CHICAGO —Lunch is underperforming in convenience stores.
Only 21% of c-store operators said that they expect lunch to provide most of their foodservice sales growth in 2020, ranking lower than both breakfast (32%) and dinner (23%), according to CSP’s 2019 Foodservice Handbook. And lunch also trails most other dayparts among consumers: Forty-three percent choose a c-store for a lunchtime foodservice purchase at least once per month, which is a smaller share than afternoon snacking (44%) and breakfast (51%), according to the 2019 Retail Foodservice Consumer Trend Report by CSP’s sister research firm, Technomic, Chicago.
There is potential for lunch to do better, however, thanks to a new generation of c-store customers with different expectations.
“Today’s customer wasn’t born when c-stores were selling a 20-day-old tuna salad sandwich for lunch,” said Jerry Weiner, consulting partner with c-store consultancy b2b Solutions LLC, Lake Forest, Ill, and former head of foodservice for Rutter’s and MAPCO. At the same time, he said, “becoming a lunch destination won’t happen with prepackaged options, either—it has to be fresh, have a short shelf life and have presence with its packaging.”
In this second in a series of reports on conquering the dayparts, CSP examines the midday opportunity.
Offer more chicken
Nearly 6 in 10 consumers said they would be likely to order chicken items at least occasionally during lunch or dinner from retailers—higher than any other food category, according to Technomic’s 2019 Retail Foodservice Consumer Trend Report. This includes pizza, burgers and Mexican options.
Chicken’s adaptability to both grab-and-go and sit-down occasions drives its appeal in retail foodservice, said Greg West, senior vice president of marketing and innovation for food equipment manufacturer Broaster Co., Beloit, Wis.
“The portability of chicken is strong, especially in convenience,” he said. “It can be eaten during a formal meal, but it’s also great taken to go.”
Chicken comes in a variety of formats, including boneless strips, bone-in or bite-sized popcorn styles, each of which appeals to on-the-go and sit-down occasions, West said.
Potatoes all day
More than 80% of consumers said they would be likely to order fries or potato wedges at least occasionally during lunch or dinner from retailers—higher than any other side option, according to Technomic’s 2019 Retail Foodservice Consumer Trend Report. And the other most popular sides were mashed potatoes (78%) and baked potatoes (72%), ahead of options such as macaroni and cheese and bread.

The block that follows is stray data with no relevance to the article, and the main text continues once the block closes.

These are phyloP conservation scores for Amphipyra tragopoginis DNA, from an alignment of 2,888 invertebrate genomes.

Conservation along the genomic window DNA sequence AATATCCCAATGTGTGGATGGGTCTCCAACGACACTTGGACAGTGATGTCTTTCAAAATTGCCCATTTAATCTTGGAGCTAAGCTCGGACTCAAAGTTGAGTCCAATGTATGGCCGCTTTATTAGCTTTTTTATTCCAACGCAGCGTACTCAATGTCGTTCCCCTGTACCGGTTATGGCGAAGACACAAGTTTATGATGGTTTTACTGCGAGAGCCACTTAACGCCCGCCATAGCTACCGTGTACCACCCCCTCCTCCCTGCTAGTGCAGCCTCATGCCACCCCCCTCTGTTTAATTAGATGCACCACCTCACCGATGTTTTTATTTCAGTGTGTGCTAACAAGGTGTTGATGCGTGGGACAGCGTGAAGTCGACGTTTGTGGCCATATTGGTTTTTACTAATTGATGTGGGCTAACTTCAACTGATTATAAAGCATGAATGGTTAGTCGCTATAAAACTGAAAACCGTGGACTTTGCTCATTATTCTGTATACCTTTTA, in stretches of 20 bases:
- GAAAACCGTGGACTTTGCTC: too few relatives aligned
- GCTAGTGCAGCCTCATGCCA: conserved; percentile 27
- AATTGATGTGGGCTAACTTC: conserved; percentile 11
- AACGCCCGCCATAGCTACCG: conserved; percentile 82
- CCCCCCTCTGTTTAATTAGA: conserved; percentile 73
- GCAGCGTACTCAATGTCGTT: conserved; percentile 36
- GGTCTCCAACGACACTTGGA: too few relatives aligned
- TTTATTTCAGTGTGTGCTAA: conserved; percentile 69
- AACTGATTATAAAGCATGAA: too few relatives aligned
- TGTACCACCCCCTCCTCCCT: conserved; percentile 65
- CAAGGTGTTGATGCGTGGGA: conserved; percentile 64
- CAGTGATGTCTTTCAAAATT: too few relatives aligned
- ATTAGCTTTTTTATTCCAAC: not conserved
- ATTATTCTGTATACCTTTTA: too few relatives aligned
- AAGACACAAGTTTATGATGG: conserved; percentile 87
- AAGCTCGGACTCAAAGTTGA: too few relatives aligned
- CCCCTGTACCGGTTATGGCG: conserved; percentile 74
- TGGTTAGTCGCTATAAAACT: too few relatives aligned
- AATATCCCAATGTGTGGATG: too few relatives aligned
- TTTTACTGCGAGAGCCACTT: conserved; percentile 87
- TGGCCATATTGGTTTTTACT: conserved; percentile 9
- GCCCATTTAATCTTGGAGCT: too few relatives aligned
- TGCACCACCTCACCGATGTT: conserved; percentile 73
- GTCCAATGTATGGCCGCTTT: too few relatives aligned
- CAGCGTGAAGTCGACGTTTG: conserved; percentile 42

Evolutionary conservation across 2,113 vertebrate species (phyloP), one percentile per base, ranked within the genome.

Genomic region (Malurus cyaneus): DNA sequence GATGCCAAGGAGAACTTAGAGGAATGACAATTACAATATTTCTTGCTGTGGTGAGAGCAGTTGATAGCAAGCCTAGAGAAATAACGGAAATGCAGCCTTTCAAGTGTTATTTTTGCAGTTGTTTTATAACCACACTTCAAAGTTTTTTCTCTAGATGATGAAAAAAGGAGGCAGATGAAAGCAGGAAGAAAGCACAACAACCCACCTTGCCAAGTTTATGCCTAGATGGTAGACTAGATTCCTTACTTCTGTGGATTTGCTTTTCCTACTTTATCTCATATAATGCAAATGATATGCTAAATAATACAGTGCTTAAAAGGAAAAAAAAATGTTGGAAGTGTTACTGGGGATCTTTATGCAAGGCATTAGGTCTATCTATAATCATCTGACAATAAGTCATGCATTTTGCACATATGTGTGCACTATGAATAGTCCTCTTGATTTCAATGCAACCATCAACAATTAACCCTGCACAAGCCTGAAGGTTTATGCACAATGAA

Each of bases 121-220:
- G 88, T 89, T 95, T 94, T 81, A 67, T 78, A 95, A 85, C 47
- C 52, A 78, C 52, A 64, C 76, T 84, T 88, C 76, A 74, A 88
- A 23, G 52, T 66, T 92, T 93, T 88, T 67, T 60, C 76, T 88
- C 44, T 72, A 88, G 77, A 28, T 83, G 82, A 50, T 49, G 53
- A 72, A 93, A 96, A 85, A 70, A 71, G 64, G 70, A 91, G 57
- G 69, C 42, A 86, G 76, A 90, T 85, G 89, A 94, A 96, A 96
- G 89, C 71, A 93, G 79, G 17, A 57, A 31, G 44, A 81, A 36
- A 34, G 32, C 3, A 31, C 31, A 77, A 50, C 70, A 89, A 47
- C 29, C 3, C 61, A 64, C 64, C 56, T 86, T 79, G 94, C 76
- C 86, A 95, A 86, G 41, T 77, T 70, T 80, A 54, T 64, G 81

“Potato-based offerings are most popular in terms of retail foodservice sides,” Technomic said. “These options are both filling and craveable, making them consumer favorites.”
Fries and potato wedges are successful in c-stores because of their portability, West of Broaster said.
“If you’re not necessarily looking for a sit-down occasion—like most c-stores—fries or potato wedges are the easiest to eat,” he said.
Variety is key
Sixty-eight percent of consumers overall—including 72% of female consumers—said having a wider variety of items to choose from would prompt them to purchase afternoon or evening foodservice items from convenience stores, according to Technomic’s Q4 2019 Convenience Store MarketBrief.
Southwest Georgia Oil offers rotating afternoon and evening value meals every day of the week. For example, the chain features baked spaghetti and lasagna on Tuesdays, chicken and dumplings on Wednesdays, meatloaf on Thursdays and fried fish on Fridays. The chain launched this program in 2019 and has seen positive results from it during lunch and dinner dayparts, said Michelle Weckstein, director of foodservice for Southwest Georgia Oil Co. Inc., Bainbridge, Ga.
“We get repeat customers because they know that they can count on us always having whichever item they like for that day,” Weckstein said.
Lower the prices
More than half of consumers said that they rarely visit convenience stores for foodservice because prices are too high—a 22-point increase compared to 2018, according to Technomic’s 2019 Convenience Market Annual Report. This growth is jarring, and despite constant limited-time offers (LTOs) and specials, it appears consumers still believe c-stores have a price problem. High prices were followed by a lack of healthy options (31%) and c-stores not being top of mind for foodservice (31%).